KATHMANDU (Reuters) – Nepal must make training and experience in high altitude climbing mandatory for all climbers on Mount Everest and other high peaks, a government panel said on Wednesday, following the deadliest climbing season in four years.
FILE PHOTO: Light illuminates Mount Everest (C) during sunset in Solukhumbu district, also known as the Everest region, in this picture taken November 30, 2015. REUTERS/Navesh Chitrakar
Eleven climbers were killed or went missing on the 8,850 meter (29,035 feet) mountain in May – nine on the Nepali side and two on the Tibetan side.
The Nepali panel – made up of government officials, climbing experts and agencies representing the climbing community – was set up after climbers and guides criticized officials after the deaths for allowing anyone who paid $11,000 to climb Everest.
Nepal is home to eight of the world’s 14 highest mountains, including Everest, and mountain climbing is a key source of employment and income for the cash strapped nation.
But the numbers attempting the climb in May led to crowding in the so-called death zone, where there are very low oxygen levels. That put lives at risk as oxygen cylinders ran out while up to 100 people waited in the queue.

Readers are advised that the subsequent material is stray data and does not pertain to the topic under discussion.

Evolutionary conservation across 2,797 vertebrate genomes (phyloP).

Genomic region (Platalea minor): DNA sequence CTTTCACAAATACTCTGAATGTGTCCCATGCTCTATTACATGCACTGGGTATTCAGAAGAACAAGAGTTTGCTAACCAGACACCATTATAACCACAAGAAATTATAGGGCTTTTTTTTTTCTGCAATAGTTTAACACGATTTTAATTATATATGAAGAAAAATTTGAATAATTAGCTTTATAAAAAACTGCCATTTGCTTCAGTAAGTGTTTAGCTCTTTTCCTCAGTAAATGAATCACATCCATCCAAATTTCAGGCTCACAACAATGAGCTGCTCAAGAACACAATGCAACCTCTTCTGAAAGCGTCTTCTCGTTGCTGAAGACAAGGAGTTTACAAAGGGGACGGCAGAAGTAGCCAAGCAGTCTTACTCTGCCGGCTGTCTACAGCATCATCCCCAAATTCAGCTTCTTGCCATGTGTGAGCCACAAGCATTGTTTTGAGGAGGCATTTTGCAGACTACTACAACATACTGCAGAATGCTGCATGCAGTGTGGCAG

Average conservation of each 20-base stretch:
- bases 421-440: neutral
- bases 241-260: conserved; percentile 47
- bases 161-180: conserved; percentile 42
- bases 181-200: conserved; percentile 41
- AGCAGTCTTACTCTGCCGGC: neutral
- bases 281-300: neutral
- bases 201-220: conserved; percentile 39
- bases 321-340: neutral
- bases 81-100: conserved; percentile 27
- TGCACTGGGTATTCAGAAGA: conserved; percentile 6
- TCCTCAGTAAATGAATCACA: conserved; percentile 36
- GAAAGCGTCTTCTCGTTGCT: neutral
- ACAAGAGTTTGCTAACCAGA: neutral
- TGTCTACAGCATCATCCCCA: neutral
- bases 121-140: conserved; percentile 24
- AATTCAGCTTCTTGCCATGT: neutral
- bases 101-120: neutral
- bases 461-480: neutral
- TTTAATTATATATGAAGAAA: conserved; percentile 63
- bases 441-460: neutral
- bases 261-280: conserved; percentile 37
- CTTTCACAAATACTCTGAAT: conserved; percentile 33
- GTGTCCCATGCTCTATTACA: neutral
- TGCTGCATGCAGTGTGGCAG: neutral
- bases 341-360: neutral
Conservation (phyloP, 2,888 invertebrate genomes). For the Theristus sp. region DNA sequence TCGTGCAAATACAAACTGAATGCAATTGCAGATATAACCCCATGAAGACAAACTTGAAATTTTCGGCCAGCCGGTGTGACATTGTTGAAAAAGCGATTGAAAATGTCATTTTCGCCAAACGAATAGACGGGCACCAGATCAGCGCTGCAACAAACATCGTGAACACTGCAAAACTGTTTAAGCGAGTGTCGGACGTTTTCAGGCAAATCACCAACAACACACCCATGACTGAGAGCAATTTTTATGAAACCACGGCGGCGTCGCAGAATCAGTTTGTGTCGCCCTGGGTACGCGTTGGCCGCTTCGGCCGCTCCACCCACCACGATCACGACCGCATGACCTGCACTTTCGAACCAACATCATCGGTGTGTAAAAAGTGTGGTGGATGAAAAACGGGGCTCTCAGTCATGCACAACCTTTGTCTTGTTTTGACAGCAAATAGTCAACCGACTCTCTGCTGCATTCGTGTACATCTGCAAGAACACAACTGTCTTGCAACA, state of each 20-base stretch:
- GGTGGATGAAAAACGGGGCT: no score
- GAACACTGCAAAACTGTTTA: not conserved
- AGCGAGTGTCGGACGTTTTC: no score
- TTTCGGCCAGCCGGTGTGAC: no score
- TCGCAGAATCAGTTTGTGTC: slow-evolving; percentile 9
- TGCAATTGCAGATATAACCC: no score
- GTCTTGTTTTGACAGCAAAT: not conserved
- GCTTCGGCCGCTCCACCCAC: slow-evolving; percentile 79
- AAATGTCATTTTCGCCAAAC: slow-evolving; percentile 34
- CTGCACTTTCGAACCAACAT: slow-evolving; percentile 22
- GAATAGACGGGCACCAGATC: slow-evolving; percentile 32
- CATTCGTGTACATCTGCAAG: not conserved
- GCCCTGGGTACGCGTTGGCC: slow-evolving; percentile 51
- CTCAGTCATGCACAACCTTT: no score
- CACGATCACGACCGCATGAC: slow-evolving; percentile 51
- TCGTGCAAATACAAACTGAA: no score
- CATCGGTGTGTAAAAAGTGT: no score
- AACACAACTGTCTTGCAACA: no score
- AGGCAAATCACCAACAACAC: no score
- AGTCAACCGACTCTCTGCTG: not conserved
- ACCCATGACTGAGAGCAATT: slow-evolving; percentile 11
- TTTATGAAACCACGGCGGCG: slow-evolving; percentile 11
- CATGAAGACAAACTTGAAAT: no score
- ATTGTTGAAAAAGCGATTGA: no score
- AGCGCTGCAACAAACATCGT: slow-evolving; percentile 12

Nepal issued 381 permits for Everest for this year’s climbing season, which tends to culimate in May, when the daylight and weather is the most forgiving.
“Climbers to Sagarmatha and other 8,000 meter mountains must undergo basic and high altitude climbing training,” the panel said in a report submitted to the government, referring to the Nepali name of Mount Everest.
The report said those hoping to climb Everest must climb at least one Nepali peak above 6,500 meters before getting a permit. Climbers must also submit a certificate of good health and physical fitness, and be accompanied by a trained Nepali guide, it said.
Ghanshyam Upadhyaya, a senior Tourism Ministry official, said the recommendations would be implemented.
“The government will now make the required changes in laws and regulations guiding mountain climbing,” he told Reuters.
Mira Acharya, a member of the panel said “climbers died due to altitude sickness, heart attack, exhaustion or weaknesses and not due to traffic jams”.
She said the compulsory provision of guides for each climber was to discourage solo attempts which put lives at risk.
A reliable weather forecasting system should be in place and rope fixing should be done in time, giving enough space for the climbers to use a window of good weather to reach the summit, the report said.
Reporting by Gopal Sharma; Edited by Martin Howell and Alison Williams